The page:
Thursday, August 18, 2011

Patt Morrison for Friday, August 19, 2011


Friday, August 19, 2011

1-3 p.m.







1:06 – 1:30




1:30 - 1:58:30

What works in education? Tests show LAUSD outperforms charters

After all the debate over teacher evaluation, class size, reading & math fundamentals, special ed, etc., what actually works in public education? New test scores released Monday revealed surprising results: that the Los Angeles Unified School District not only held its own in math and English test scores, but in most cases outperformed schools run by four charter reform efforts. What’s more, the district achieved the feat without outside funding brought in by reform groups to their schools. LAUSD is championing the results but the charters say it’s not the whole picture. They claim the numbers alone leave out important elements, like the large number of students who greatly improved their scores but still did not meet proficiency standards, school safety, and student retention to list just a few. David leads a discussion with the LAUSD and heads of some of those reform efforts about what approach they take, what works—both in the long and short term—and what the goals of public education should be.



John Deasy, superintendent, Los Angeles Unified School District



Marco Petruzzi, CEO and President of Green Dot Public Schools, a charter organization that runs Watts’ Locke High School



  • Showed a 5.1 % point increase in English scores, and a 5.7% point increase in math


Marshall Tuck, head of Partnership for L.A. Schools, Mayor Villaraigosa’s education organization


  • Showed a 5.7% point increase in English and 1.5% point increate in math
  • Thinks the test results don’t take into account other evidence of improvement, like “large number” of students who made progress but still weren’t proficient.


Blair Taylor, president of the Urban League, which along with USC and the Bradley Foundation oversees Crenshaw High School


  • Fared the worst in test scores: reading scores were DOWN 2% over three years, while math score only went up .3%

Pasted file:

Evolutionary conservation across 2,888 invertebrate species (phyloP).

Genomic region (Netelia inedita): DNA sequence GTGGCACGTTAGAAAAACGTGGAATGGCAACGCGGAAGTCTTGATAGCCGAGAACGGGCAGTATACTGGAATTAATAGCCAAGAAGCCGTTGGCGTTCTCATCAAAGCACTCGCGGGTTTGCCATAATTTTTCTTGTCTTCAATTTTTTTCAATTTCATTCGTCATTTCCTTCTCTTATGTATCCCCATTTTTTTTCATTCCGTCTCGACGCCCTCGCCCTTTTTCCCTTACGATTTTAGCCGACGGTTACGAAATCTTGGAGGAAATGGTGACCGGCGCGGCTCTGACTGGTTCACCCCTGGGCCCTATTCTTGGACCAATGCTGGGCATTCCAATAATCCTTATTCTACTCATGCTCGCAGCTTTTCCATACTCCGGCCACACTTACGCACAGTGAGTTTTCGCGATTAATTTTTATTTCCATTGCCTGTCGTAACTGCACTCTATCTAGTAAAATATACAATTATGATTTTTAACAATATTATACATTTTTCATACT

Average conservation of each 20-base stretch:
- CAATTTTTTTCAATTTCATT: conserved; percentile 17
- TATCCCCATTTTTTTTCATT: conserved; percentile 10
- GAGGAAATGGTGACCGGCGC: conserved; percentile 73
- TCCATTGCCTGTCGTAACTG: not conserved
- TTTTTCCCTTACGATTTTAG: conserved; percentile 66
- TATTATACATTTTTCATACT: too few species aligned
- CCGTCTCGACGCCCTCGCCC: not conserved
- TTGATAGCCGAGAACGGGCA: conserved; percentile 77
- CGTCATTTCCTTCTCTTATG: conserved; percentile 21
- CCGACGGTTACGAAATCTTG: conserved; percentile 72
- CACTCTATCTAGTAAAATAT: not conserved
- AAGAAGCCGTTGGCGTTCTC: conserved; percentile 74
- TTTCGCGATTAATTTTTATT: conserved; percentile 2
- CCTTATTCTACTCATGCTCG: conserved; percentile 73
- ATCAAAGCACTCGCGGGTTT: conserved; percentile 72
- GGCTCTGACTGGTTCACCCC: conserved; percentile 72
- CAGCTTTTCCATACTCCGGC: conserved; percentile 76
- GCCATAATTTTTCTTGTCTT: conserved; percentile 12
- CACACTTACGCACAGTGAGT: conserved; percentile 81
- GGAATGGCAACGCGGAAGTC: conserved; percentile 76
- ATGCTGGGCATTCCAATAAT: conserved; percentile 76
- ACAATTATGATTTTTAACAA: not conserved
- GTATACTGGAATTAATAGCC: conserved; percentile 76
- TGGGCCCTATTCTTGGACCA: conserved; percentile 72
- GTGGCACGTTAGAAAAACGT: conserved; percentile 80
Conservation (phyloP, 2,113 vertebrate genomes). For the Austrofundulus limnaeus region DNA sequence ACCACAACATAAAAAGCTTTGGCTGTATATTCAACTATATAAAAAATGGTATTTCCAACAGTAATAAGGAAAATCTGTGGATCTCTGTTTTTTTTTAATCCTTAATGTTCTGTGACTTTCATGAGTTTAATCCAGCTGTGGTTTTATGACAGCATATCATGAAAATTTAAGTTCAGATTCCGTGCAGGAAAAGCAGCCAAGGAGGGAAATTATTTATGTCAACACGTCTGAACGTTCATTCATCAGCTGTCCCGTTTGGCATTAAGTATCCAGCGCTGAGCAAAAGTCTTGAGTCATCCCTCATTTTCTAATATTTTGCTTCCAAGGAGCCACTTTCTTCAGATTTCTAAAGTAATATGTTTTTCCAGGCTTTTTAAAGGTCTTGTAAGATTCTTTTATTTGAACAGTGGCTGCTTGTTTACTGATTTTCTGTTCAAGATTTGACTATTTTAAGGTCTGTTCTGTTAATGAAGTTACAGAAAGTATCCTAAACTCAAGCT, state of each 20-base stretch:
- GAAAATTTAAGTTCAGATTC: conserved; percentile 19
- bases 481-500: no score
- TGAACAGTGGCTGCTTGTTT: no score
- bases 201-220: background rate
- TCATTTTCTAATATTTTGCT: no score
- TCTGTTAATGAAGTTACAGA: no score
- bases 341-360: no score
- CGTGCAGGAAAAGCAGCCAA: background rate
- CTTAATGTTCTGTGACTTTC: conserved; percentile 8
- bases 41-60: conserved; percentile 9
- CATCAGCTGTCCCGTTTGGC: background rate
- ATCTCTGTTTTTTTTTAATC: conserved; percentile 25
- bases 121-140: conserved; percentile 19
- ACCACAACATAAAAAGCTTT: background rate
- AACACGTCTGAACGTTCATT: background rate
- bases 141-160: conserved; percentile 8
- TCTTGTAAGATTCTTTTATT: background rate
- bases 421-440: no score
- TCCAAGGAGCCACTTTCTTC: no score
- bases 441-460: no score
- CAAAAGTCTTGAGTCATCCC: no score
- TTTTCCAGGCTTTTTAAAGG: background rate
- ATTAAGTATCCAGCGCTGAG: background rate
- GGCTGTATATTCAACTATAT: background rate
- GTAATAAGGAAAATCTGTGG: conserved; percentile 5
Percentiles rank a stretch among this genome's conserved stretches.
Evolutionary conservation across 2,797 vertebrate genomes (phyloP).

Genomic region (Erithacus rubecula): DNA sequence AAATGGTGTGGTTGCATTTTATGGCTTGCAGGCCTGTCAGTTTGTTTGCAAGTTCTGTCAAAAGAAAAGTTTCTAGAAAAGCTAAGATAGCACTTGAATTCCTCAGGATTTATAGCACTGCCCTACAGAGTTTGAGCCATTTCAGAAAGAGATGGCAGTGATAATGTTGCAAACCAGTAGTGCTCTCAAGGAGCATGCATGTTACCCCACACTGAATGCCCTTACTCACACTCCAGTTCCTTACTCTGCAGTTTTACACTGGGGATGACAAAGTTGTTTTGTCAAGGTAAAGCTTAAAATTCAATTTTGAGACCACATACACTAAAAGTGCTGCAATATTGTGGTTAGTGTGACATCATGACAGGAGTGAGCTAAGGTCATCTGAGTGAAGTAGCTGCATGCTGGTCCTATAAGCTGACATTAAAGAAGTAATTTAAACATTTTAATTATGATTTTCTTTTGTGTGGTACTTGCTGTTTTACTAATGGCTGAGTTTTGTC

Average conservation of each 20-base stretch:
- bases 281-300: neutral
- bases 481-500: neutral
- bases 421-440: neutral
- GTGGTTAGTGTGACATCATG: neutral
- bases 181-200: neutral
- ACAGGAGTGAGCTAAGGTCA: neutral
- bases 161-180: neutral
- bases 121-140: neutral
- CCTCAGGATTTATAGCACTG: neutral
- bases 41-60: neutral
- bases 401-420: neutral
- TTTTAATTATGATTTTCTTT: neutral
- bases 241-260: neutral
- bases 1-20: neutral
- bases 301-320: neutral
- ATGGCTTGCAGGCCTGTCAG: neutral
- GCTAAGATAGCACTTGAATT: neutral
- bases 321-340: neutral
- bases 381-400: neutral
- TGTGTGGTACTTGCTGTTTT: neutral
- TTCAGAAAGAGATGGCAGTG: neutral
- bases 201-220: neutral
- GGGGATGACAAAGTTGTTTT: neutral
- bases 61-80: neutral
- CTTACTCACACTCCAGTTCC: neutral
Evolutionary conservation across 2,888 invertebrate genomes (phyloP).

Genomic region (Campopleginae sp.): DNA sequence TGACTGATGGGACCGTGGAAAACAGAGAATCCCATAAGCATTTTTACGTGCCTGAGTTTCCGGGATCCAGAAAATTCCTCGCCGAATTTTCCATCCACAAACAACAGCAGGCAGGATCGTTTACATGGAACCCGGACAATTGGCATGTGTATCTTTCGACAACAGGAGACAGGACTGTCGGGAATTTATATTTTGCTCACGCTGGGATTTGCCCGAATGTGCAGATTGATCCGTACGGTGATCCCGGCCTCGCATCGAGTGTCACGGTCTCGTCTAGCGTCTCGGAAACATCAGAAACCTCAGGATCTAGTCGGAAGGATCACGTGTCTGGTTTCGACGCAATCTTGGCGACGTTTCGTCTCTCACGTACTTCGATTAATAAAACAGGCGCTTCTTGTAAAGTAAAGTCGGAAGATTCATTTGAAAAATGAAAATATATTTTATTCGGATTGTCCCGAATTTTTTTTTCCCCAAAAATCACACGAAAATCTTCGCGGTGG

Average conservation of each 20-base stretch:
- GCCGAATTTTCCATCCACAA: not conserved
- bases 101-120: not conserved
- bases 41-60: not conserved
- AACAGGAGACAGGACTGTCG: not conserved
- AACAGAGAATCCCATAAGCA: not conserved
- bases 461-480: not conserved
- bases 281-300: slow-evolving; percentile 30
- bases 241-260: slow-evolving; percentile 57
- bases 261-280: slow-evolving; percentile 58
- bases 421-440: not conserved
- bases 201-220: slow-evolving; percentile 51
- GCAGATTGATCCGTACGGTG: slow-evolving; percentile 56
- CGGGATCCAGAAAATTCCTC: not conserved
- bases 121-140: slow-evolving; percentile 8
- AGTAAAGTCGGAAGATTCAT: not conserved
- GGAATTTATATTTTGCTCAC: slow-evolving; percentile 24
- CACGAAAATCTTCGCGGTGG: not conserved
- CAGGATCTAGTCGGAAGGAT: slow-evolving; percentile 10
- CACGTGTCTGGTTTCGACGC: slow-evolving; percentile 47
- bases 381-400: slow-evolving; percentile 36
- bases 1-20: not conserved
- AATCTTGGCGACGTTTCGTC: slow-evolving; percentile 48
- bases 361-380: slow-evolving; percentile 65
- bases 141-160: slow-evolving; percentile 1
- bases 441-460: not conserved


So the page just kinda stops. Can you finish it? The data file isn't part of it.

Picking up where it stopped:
2:06 – 2:30

Free debit cards swiped away: banks starting to charge monthly fees for debit cards
In an era of relentless bank fees, it seemed the one sure bet to remain free for use were debit cards.  The ATM cards that could be used like a credit card, they have become among the most used banking tools in the industry—easy, reliable and up until now, free.  Like all good things it seems like the principle of free debit cards has come to an end:  starting in October in five states, Wells Fargo will charge customers $3 per month if they use their debit card to make purchases.  Customers can avoid the fee if they don’t use their card or by signing up for certain checking accounts; JP Morgan Chase has been testing out a $3 monthly charge for its debit card customers in Wisconsin, and other smaller banks are also starting to implement similar fees.  This can all be traced back to the Dodd-Frank Wall Street Reform & Consumer Protection Act, passed last year, that among other things capped the amount that banks can charge merchants in “swipe fees” for using debit cards.  Those fees are capped at about 21 cents per transaction, down from an average of 44 cents per transaction.  It’s natural for banks to go looking elsewhere to make up for that lost revenue and they have apparently turned to the pockets’ of their clients.  Free debit cards aren’t the only unpleasant change for consumers, debit card rewards programs are being eliminated.  If your bank eventually starts to charge you for using a debit card, will you close down the account or simply pay the $3/month to avoid the hassle?




Rep. Barney Frank, D-Massachusetts; ranking member of the House Financial Services Committee & co-author of the Dodd-Frank financial reform legislation


Representative from the Center for Responsible Lending


Representative from Wells Fargo Bank





2:30 – 2:39





2:41:30 – 2:58:30

Decision fatigue: a universal plague & the possible reason behind your regrettable behavior

Are you getting enough sleep, but still dragging? You could be experiencing a phenomenon called “ego depletion.” No, you don’t need a mega dose of self affirmations, but you may need to stop making so many decisions and give your brain some time to rest.  The condition is also termed “decision fatigue” and it can help explain why otherwise normally functioning people can become testy, shop impulsively or binge on chocolate and other sweets (and no it’s not PMS).  The researcher argues that we pay a biological price for making decision after decision after decision and unlike being physically tired, we may not recognize that our brains are burned out.  The more choices you make throughout a day, the harder each one becomes for your brain and you eventually—perhaps unwittingly—start to look for shortcuts.  Hence the tendency for recklessness, impulsiveness or the ultimate energy saver, total inactivity, as your brain starts to feel fatigued.  What’s easier than avoiding a tough decision altogether?  Naturally decision fatigue tends to happen later in the day or late in the context of stressful situations—think about the quarterback who makes a lousy throw into traffic at the end of a tense football game.  With a finite store of mental energy for self control, what can be done to combat decision fatigue or are these kinds of breakdowns inevitable?




John Tierney, reporter and author of “Do You Suffer From Decision Fatigue”, New York Times

Roy F. Baumeister, social psychologist, Florida State University

Expert from USC



Jonathan Serviss
Senior Producer, Patt Morrison
Southern California Public Radio
NPR Affiliate for Los Angeles
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